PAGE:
PC makers are likely to weather any hard-drive shortages in the fourth quarter since they have inventory of supplies as a buffer. The first quarter, however, could be tricky, according to Jefferies.
In a research note previewing Dell and Hewlett-Packard earnings Nov. 15 and Nov. 21, respectively, Jefferies analyst Peter Misek outlined the aftershocks from the floods in Thailand. As noted previously, flooding in Thailand has rattled hard-drive makers and their suppliers. Western Digital took the biggest hit.
Misek concludes that the fourth quarter for PC makers like Dell and HP should be solid. However, these strong quarters aren’t exactly demand driven. Given the hard drive shortages that loom it’s likely that retailers and distributors will double-order PCs. Once this double-ordering plays out, an ugly quarter ending April 30 is likely to hit.
In a research note, Misek said:
The Thailand floods disrupted hard drive supply but could counter intuitively help Dell’s and HP’s January quarter PC business as retailers and distributors clamor for as much supply as possible; however, we believe a significant shortfall could occur in the April quarter once PC and hard drive inventories are depleted.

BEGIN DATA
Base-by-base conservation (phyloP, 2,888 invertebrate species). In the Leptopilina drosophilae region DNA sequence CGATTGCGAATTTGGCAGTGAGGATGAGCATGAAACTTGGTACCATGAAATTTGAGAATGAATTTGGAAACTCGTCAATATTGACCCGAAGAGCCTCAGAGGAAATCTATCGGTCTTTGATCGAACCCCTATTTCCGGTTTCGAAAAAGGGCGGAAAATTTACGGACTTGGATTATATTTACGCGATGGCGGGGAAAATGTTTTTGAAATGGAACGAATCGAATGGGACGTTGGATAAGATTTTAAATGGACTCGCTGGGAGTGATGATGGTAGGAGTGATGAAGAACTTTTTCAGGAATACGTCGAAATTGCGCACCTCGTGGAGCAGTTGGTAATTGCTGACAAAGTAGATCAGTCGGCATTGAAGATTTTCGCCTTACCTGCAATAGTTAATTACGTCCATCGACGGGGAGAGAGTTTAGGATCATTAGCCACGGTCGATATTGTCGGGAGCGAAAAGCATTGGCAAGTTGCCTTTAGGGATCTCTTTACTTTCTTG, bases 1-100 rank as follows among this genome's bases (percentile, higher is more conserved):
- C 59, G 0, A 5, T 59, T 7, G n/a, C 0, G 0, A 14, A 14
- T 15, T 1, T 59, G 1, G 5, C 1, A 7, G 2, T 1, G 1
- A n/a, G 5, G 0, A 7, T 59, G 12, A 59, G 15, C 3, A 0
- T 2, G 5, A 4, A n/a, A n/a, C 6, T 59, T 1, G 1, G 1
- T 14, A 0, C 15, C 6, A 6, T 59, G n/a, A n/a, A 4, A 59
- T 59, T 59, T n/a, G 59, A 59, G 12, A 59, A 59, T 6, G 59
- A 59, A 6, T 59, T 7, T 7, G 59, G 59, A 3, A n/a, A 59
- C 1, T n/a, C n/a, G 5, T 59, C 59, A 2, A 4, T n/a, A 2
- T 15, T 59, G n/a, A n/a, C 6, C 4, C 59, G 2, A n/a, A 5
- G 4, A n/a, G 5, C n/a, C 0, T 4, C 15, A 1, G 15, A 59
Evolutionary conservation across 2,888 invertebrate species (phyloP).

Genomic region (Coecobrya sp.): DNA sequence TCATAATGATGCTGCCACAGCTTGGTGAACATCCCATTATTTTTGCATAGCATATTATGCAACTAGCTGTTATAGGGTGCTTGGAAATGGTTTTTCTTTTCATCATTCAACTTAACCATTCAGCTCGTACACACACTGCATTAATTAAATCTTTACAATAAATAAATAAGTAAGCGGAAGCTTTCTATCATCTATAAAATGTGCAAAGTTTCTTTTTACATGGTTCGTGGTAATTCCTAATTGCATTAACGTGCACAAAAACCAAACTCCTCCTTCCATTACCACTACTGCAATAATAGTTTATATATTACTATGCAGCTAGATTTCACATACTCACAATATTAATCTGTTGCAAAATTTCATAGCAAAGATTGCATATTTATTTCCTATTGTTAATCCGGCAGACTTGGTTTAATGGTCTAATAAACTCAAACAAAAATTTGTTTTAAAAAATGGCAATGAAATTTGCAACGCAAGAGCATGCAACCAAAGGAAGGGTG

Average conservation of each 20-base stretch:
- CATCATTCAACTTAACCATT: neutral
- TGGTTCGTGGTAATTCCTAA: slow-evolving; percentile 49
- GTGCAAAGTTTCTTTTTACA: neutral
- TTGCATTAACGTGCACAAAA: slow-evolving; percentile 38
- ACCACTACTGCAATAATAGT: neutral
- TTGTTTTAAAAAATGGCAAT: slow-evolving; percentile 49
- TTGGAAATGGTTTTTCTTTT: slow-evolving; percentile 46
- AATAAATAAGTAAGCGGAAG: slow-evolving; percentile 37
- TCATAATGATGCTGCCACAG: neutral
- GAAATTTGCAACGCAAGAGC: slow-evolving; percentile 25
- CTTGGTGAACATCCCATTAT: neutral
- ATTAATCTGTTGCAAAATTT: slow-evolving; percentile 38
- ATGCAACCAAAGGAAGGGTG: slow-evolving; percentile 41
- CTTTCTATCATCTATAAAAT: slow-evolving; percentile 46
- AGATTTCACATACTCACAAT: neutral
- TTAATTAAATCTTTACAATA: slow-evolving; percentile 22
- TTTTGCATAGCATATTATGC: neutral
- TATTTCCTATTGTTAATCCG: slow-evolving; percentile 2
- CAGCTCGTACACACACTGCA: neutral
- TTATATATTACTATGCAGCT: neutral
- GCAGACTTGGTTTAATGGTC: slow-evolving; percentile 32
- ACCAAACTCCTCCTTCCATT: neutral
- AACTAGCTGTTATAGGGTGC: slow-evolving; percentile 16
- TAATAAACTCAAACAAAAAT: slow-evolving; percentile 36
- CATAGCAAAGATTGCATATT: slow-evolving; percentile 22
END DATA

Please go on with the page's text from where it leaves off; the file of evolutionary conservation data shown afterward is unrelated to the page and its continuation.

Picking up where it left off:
The catch is that PC makers aren’t likely to pass along these increased hard-drive costs because demand is weak and the economy is uncertain. Toss in what could be a slowing corporate upgrade cycle, a pause ahead of Windows 8, and economic uncertainty, and PC makers aren’t in any position to be upbeat about future quarters.
According to Misek, the following scenarios could play out.
- Vendors will push higher-end PCs to boost profit margins.
- Solid-state drives are pushed as an alternative.
- Should PC supplies dry up, tablets may be chosen as replacements.
- Branded PC makers will fare better than generic box makers.
For the PC buyer, it’s unlikely you’ll get great deals in the fourth and first quarter. If inventories are tight, vendors aren’t going to be in a rush to drain the supply chain.